Date: Fri, 2 Feb 1996 22:29:21 EST
From: Larry Horn LHORN[AT SYMBOL GOES HERE]YALEVM.CIS.YALE.EDU
Subject: Re: ESL/forks to the right/pudding & pie?
"Pie and pudding" doesn't rhyme with "kissed the girls and made them
cry." It would make sense to me that the reason "pudding and pie"
was frozen in that pattern was solely because of the nursery rhyme.
Moreover, we mustn't forget Haj Ross's "Me First" principle, which
overrides the phonological factors to make "Cynthia and Mike" the way
I refer to my sister and her husband, while _his_ brother would call them
"Mike and Cynthia." In other words, a special personal connection can
lead a speaker to put the heavier member first.
Or as in the Yale-Harvard game vs. the Harvard-Yale game, depending on whether
you're in New Haven or Cambridge. In fact, as Cooper & Ross point out in the
1975 version of their take on irreversible binominals (Malkiel's earlier
term), the various parameters Stephen mentions go back to Panini's work on
Sanskrit nominal patterns. As for "ladies and gentlemen" (vs. "men and
women", "Mr. and Mrs.", "husband and wife"), I'd argue that it follows from
the same prescriptive/politeness factors as in the "Ebenezer and I" vs.
(the more "natural") "me and Ebenezer".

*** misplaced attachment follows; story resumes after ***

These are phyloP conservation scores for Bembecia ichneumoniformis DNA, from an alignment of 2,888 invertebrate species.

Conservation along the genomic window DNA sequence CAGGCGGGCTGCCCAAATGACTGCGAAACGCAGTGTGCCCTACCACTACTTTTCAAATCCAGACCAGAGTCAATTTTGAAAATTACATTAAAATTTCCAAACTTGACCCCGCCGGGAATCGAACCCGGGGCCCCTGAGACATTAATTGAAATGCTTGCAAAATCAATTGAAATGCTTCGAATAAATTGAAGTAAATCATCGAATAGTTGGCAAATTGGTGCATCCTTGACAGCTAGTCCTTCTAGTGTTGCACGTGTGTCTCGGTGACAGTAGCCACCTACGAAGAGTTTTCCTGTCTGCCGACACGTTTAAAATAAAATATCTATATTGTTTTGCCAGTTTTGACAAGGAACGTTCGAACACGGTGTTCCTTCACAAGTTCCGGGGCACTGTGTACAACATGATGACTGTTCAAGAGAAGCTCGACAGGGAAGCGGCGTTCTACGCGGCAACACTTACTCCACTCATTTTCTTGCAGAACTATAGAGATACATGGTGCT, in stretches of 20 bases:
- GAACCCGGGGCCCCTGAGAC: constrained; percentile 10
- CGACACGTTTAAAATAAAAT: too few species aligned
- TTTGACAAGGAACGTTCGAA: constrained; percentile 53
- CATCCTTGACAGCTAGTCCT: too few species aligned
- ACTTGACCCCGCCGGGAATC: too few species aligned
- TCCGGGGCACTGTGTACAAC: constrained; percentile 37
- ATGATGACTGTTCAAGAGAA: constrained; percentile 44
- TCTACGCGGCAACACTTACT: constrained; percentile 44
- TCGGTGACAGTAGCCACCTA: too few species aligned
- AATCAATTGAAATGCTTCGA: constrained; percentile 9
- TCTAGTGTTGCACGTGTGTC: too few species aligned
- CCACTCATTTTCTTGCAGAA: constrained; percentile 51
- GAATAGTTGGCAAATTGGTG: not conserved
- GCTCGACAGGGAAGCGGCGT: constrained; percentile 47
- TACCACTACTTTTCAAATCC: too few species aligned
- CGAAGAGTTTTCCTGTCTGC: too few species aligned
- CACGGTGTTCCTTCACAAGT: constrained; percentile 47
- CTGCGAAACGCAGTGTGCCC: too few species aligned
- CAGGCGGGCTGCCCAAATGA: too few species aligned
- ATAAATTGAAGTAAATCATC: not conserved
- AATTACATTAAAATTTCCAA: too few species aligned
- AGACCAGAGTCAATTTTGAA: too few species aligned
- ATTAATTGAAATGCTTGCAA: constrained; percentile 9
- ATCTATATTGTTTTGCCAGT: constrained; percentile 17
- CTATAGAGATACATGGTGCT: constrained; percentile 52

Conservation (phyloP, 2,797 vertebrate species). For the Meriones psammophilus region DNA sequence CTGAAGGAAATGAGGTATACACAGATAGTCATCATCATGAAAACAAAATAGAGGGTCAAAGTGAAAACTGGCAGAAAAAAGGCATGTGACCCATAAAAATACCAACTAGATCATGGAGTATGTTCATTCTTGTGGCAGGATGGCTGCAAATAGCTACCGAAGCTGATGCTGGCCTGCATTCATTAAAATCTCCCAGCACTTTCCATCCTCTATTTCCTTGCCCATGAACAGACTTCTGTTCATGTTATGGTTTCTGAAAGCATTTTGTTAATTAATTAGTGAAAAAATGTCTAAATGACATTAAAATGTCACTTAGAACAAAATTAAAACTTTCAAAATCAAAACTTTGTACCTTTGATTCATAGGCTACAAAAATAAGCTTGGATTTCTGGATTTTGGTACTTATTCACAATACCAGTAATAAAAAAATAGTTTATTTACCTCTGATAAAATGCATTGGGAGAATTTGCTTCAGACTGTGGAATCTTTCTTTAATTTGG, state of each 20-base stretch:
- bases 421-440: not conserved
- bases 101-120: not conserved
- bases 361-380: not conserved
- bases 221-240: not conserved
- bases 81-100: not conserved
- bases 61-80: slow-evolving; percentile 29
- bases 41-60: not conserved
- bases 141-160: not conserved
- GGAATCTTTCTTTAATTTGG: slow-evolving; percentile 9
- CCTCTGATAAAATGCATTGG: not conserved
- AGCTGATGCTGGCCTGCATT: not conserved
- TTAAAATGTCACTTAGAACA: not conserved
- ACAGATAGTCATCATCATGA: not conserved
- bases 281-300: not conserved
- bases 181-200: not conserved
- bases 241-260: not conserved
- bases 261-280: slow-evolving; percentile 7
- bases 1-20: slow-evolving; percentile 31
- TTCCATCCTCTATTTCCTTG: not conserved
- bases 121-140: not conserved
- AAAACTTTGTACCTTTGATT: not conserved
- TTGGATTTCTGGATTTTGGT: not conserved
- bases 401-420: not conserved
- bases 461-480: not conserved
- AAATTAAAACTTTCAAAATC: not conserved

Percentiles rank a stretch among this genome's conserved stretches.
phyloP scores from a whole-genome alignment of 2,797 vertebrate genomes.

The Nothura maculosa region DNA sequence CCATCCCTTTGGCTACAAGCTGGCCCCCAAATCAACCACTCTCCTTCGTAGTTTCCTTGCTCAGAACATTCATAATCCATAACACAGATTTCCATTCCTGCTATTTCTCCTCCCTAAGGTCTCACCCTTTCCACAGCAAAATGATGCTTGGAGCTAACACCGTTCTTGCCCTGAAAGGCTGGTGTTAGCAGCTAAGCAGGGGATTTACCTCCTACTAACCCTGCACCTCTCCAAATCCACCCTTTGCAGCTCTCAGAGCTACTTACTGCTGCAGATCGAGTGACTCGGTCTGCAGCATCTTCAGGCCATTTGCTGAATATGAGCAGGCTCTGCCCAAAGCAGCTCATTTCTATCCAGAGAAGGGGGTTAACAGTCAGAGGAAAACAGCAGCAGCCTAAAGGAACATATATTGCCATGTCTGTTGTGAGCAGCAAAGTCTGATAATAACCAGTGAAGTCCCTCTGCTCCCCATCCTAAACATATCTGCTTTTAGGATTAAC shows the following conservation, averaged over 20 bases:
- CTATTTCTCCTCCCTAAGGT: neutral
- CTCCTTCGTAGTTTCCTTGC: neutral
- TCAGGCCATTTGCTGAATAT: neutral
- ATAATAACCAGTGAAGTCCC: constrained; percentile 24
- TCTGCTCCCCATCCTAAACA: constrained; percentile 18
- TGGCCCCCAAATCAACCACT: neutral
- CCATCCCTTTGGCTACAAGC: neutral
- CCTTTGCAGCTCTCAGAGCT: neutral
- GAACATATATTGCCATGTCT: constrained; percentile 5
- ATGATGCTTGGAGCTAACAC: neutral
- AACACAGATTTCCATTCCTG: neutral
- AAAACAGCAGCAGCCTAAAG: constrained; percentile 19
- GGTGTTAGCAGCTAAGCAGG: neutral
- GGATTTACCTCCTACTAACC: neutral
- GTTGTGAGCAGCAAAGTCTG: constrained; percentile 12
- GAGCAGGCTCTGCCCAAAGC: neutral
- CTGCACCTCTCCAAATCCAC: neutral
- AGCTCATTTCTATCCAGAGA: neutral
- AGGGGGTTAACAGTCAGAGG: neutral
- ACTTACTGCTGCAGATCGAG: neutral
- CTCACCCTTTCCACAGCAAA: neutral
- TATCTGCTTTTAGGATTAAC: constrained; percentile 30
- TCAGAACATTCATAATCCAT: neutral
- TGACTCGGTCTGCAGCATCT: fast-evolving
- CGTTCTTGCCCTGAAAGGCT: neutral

So, we have now identified at least the following four ordered
1. Frozen pattern: pudding and pie.
2. Prescriptive rule-following: Ebenezer and I.
3. Me-first: Janet and Jess (for a relative of Janet's).
4. Lighter-first: knife and fork (Amer) vs. fork and knife (Brit).
Are there any others?
Sure, a whole bunch (see Cooper & Ross for some)--
singular before plural (Mick Jagger and the Rolling Stones)
animate before inanimate, animal before vegetable, human before animal, etc.
(and, as we've seen, male before female)
generally, unmarked before marked (hot and cold, good and bad) and positive
before negative (win or lose, positive or negative, yes or no)
and one of my favorites, power source first (gin and tonic, scotch and soda,
and/or meat first, even when this overrides the shorter first (bacon and
eggs, burger and fries).
It's also worth noting that the phonological factors discussed by Cooper & Ross
are not limited to length, measured by syllables or moras; vowel quality and
consonants are also relevant. I don't have the paper on me, so I can't cite
more specifically, but it's in the CLS 11 Parasession volume on Functionalism
(and I think Haj went on publishing in that area for a few years afterward).